The Ontario Court of Appeal recently released Butterfield v. Intact Insurance Company, 2023 ONCA 246, wherein the Court unanimously affirmed the application judge’s ruling (2022 ONSC 4060) that Intact did not owe its insured a defence because of the application of an “intentional act” exclusion clause.
The owner of a firearms store suffered bodily injuries when Mr. Butterfield attacked him with a knife while suffering from a psychotic delusion – specifically, the honest but deluded belief that the store owner had murdered Mr. Butterfield’s girlfriend. At his criminal trial, Mr. Butterfield acknowledged the Crown could prove the offence of aggravated assault, but he was found not criminally responsible by reason of mental disorder (“NCRMD”).
The store owner subsequently brought suit against Mr. Butterfield, grounding his claim in negligence with no express pleading of assault, battery, or any other intentional tort. Mr. Butterfield was insured by Intact through a Condominium Unit Owners Policy. Intact denied Mr. Butterfield a defence on the basis of an exclusion in the policy which excluded coverage for all “claims arising from … bodily injury or property damage caused by any intentional or criminal act … [by] any person insured by the policy.” Mr. Butterfield sought a declaration that he was owed a defence.
The application judge dismissed Mr. Butterfield’s application, finding:
- The Court could properly look beyond the plaintiff’s pleadings to determine the true nature of the claim, which was the intentional tort of assault; and
- In making its NCRMD finding, the criminal court had necessarily concluded that Mr. Butterfield had committed the actus reus while having the mens rea of aggravated assault, even though his mental condition rendered him incapable of knowing his acts were morally wrong.
The application judge then held that no defence was owed because Mr. Butterfield’s actions were both criminal and intentional. His actions were criminal because a necessary pre-condition to a finding of NCRMD is a finding that the criminal act had been committed. The actions were also intentional because Mr. Butterfield intended to stab the store owner, with the stated goal of harming him. Merely because he did not appreciate that his actions were morally wrong was insufficient to render them unintentional.
On appeal, the Court agreed Mr. Butterfield’s actions were intentional within the meaning of the exclusion, which brought the claim against him outside of coverage. The Court reiterated that the “actual gravamen” of the complaint is key to determining coverage, not the labels used by the plaintiff, and that in this case the negligence claim was purely derivative to the intentional tort of assault. The Court also found no error was made by the application judge in concluding that Mr. Butterfield’s acts were intentional, based upon the criminal court’s findings which indicated the insured’s actions demonstrated “a clear intention to injure or kill [the victim] with a large knife, even if it was based on a delusional belief wherein he did not know his actions were morally wrong”.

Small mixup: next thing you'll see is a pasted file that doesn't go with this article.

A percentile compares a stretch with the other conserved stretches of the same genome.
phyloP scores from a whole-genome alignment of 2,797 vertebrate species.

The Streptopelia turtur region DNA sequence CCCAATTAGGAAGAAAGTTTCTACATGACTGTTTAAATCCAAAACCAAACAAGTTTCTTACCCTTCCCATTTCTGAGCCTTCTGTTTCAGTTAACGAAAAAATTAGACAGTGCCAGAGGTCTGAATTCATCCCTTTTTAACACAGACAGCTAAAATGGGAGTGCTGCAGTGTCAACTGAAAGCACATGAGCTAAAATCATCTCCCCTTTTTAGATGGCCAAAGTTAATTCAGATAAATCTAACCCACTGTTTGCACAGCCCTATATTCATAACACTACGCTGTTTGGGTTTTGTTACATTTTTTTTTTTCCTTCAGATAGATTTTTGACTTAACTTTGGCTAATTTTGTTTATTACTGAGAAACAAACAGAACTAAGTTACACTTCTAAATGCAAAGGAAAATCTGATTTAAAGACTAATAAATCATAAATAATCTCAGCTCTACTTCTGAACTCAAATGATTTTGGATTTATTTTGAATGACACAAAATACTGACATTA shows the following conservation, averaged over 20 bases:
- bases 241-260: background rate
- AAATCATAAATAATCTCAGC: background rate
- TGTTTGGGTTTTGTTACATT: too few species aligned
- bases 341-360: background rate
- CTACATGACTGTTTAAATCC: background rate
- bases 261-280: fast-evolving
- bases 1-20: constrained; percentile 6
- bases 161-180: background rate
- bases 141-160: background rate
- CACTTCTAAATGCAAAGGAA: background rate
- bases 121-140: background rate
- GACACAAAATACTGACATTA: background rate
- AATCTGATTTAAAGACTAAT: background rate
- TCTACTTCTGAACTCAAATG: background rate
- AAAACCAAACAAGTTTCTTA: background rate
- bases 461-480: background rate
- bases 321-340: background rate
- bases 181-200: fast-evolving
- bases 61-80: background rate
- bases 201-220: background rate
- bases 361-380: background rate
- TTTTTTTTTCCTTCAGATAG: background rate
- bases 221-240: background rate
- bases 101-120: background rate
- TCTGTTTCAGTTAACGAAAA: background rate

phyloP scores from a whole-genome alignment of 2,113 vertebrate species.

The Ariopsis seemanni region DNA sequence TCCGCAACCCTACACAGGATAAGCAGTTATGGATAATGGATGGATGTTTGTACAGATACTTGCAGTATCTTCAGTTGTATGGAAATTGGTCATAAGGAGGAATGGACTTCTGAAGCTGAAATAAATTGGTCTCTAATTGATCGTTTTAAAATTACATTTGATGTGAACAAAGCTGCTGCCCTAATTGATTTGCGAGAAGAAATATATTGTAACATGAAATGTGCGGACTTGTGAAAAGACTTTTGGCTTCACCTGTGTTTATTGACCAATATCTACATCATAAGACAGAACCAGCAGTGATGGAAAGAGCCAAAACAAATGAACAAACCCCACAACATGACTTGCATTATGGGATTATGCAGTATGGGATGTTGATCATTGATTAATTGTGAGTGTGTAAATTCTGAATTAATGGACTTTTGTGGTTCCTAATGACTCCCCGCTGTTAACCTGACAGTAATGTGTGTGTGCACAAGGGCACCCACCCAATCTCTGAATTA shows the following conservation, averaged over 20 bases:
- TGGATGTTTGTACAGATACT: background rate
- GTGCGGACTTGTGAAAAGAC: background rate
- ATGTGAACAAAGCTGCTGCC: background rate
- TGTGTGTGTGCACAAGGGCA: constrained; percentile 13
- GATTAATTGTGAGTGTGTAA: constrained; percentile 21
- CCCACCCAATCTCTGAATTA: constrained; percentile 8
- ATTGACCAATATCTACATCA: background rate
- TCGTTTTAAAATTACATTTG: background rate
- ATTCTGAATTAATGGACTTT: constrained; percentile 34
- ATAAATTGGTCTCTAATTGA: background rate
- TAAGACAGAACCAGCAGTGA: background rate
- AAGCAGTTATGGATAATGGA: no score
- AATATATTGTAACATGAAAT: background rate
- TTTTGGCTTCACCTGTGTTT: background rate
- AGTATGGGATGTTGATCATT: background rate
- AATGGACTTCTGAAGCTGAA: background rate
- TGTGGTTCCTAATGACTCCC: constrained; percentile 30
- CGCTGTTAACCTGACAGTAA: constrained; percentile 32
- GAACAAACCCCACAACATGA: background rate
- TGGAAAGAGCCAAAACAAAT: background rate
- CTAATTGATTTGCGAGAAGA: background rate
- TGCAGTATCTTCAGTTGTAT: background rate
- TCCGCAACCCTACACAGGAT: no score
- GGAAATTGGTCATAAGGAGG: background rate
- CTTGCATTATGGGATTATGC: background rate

The Court of Appeal did not opine upon whether Mr. Butterfield’s actions were criminal.
Despite the holding in Butterfield, it is important to remember that first and foremost, courts will always look to the specific language of an exclusion. This is illustrated by comparison of two cases decided by the New Brunswick Court of Appeal: Chaisson et al. v. Intact Insurance Company, 2020 NBCA 37, and Michaud v. Sécuritié Nationale Compagnie d’assurance, 2021 NBCA 39. Both cases involved litigation arising out of the same brawl involving two insureds and the subsequent denial of coverage under their relevant homeowners’ insurance policies on the basis that the actions of the insureds were intentional. However, despite the same facts underlying the action against the two insureds (which notably included no criminal charges being laid), the wording of the policies rendered different results.
The court in Chaisson held the insured was owed a defence because the French version of the policy excluded only intended injury, not intentional acts. The ambiguity in the French version of the policy was interpreted in favour of the insured, who argued that his actions may have been intentional, but there was at least a “mere possibility” the injuries were not intended. In contrast, the policy in Michaud did not contain this ambiguous language and excluded all “intentional or criminal act[s]”, and the insurer did not owe a duty to defend.
In conclusion, an intentional act exclusion may serve to prevent an insurer from being obligated to defend a claim based on an underlying intentional tort, even if pleaded in negligence, and even if the insured has not been criminally convicted, so long as the underlying acts of the insured were intentional and the policy is carefully drafted to exclude intentional acts, not only intended injuries.
For more information, or if you have a question about this article, please contact Tenley Pearce.